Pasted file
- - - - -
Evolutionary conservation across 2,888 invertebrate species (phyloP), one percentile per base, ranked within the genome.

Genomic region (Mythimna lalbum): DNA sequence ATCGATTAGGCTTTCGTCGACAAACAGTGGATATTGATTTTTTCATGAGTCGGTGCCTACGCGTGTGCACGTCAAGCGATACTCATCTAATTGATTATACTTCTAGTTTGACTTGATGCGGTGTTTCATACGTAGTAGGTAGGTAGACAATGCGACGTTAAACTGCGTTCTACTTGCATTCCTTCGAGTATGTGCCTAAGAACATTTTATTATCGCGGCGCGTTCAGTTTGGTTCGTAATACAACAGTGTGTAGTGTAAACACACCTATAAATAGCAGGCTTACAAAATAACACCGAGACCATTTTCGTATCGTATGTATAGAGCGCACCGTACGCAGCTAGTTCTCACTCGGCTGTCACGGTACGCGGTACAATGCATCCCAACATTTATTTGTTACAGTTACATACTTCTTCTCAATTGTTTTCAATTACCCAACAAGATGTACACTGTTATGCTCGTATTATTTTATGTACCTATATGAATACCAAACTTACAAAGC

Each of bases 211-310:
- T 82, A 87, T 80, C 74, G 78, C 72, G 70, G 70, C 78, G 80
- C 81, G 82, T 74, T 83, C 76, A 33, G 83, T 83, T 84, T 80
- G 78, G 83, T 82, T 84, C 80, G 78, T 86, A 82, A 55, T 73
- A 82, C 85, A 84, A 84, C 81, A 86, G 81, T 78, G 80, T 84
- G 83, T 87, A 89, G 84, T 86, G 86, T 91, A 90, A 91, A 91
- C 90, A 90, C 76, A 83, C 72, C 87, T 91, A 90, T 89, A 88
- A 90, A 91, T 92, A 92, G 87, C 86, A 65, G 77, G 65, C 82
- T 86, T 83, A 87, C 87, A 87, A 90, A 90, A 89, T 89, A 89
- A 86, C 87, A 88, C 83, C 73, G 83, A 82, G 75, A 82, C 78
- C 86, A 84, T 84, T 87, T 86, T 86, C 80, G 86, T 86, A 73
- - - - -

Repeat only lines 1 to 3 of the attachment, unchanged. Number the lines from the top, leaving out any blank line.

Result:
Evolutionary conservation across 2,888 invertebrate species (phyloP), one percentile per base, ranked within the genome.

Genomic region (Mythimna lalbum): DNA sequence ATCGATTAGGCTTTCGTCGACAAACAGTGGATATTGATTTTTTCATGAGTCGGTGCCTACGCGTGTGCACGTCAAGCGATACTCATCTAATTGATTATACTTCTAGTTTGACTTGATGCGGTGTTTCATACGTAGTAGGTAGGTAGACAATGCGACGTTAAACTGCGTTCTACTTGCATTCCTTCGAGTATGTGCCTAAGAACATTTTATTATCGCGGCGCGTTCAGTTTGGTTCGTAATACAACAGTGTGTAGTGTAAACACACCTATAAATAGCAGGCTTACAAAATAACACCGAGACCATTTTCGTATCGTATGTATAGAGCGCACCGTACGCAGCTAGTTCTCACTCGGCTGTCACGGTACGCGGTACAATGCATCCCAACATTTATTTGTTACAGTTACATACTTCTTCTCAATTGTTTTCAATTACCCAACAAGATGTACACTGTTATGCTCGTATTATTTTATGTACCTATATGAATACCAAACTTACAAAGC

Each of bases 211-310: